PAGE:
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Emerging Technology Report #26: October 3, 2002

Micro Fuel Cell Development in Japan

Global Emerging Technology Institute

Growing market demand for portable devices such as laptop computers, PDAs and cellular phones increase is a function of the expansion of computing capacity and processor speed. This, in turn, has expanded the functionality of these devices and, as a result, has led to a greater demand in more reliable and long-lasting power sources for such devices.

New generations of mobile devices offer advanced features such as wireless communication on the PDA, picture transmission via a cell phone, or video recording on a digital still camera. These features require device makers to search for more reliable and longer lasting power sources beyond what is currently available. Lithium-ion batteries have met the growing power demand for the past several years but next generation devices will need much more. Consumers will find it increasingly inconvenient to replace or recharge conventional batteries more frequently as more sophisticated mobile devices and services become affordable in the near future. The perceived demand for more efficient power sources is driving incumbent electronics manufacturers and new entrants to develop micro fuel cell systems for portable electronics applications. In Japan, Sony announced the development of a new membrane with improved performance by a micro fuel cell last summer. This improved performance was due to the use of new materials that help enhance power generation performance. This announcement was followed by a number of press releases dispatched by competitors regarding the development of key technologies and even prototypes of micro fuel cell systems.

Roughly speaking, micro fuel cell systems can be divided into two groups. One is the system that directly converts fuel such as methanol into electricity. The other is the system consisting of a fuel reformer and a power generation cell. Both approaches have their own pros and cons. For example, a direct methanol fuel cell (DMFC) system is simple in structure and consists of a small number of components. However, methanol needs to be diluted in order to prevent the fuel from going through the electrolyte membrane to the cathode side (this phenomenon is called "methanol crossover"), which lowers power generation efficiency. On the other hand, the reformer-based system can achieve much higher power generation efficiency because it extracts hydrogen out of the fuel and directly supplies hydrogen to the power generation cell. However, thereformer is complex in structure and needs a number of components. In addition, the reformer becomes as hot as 280 degrees C and therefore needs a highly efficient heat insulator.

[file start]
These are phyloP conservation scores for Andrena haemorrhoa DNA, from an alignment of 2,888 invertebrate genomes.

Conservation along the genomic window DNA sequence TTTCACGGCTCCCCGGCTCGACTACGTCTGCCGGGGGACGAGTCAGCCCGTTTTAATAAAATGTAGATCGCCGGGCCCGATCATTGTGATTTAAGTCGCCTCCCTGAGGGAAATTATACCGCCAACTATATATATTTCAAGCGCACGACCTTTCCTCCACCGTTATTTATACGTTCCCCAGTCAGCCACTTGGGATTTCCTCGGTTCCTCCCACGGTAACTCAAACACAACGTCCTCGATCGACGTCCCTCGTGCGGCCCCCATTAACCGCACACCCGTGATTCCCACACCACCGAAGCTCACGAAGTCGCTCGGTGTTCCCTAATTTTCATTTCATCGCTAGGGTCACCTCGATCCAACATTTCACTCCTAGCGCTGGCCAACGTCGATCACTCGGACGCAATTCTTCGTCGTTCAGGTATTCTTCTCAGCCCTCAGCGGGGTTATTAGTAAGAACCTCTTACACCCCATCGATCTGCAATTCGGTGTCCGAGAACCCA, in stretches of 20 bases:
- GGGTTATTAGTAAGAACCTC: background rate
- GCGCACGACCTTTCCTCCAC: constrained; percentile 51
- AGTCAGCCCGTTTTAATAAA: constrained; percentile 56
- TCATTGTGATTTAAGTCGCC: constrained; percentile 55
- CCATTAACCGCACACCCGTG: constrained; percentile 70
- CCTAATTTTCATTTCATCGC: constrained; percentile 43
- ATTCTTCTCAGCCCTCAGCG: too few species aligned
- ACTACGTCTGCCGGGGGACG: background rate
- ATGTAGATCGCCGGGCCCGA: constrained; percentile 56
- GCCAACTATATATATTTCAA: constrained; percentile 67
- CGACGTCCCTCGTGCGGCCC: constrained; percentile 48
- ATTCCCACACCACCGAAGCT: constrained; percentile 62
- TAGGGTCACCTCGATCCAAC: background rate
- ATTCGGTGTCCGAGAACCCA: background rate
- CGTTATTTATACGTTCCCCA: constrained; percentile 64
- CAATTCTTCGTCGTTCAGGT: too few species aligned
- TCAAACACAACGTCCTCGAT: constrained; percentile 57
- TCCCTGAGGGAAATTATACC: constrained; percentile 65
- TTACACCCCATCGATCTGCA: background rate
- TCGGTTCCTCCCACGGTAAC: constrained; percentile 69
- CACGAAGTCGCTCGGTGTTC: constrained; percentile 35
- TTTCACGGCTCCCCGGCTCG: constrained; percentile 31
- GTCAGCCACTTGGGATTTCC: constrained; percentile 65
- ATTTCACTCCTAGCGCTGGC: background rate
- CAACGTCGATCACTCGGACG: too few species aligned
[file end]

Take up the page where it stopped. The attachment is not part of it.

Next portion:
In Japan, Casio Computer is aggressively developing a reformer-based micro fuel cell system using MEMS technology. The company announced the development of a prototype in March 2002 and plans to bring the first-generation product to market in 2004. Among the many companies developing portable and micro DMFC systems, NEC uses carbon nanohorn and nanometer-size platinum particles to improve the performance of electrodes and is working to develop carbon nanohorn mass-production technology. The company has announced a series of micro fuel cell prototypes for cellular phone applications, and the latest prototype consists of 4 power generation cells and achieves an output of 2W. Toshiba’s DMFC system uses a mixing tank and liquid pump for diluting high-concentration (95%) methanol using water generated as by-product from the power generation cell. For Toshiba, the challenge is how to improve the electrolyte film to achieve high conductivity and low methanol permeability and how to reduce the size of auxiliaries such as the mixing tank and liquid pump. In addition, the safety of the fuel cartridge tank must be ensured because it contains high-concentration flammable fuel. The company has demonstrated that the DMFC system is capable of running a PDA for 40 hours, 5 times the operational time of a built-in lithium-ion secondary battery, using 10 cc of fuel.

In order for micro fuel cell systems to be widely accepted in the marketplace, it is important to be able to efficiently mass produce them at a reasonable price. People must also be able to safely recycle or dispose of the used cartridges in an environmentally friendly manner. Safety concerns regarding the aforementioned will be a key issue in the standardization of fuel cartridges. These concerns include the handling and transportation of hazardous and flammable fuels. For instance, Japanese regulations prohibit methanol from being transported by an aircraft. Some deregulation will be necessary in order to promote the widespread use of micro fuel cell systems. Given the differences in power generation principles, it would be almost impossible to develop standards and would require a consensus among suppliers. Manufacturers of micro fuel cell systems should develop strategic partnerships with electronics system developers, fuel producers, distributors, and even with recycling business companies as they continue to develop key technologies for micro fuel cells.

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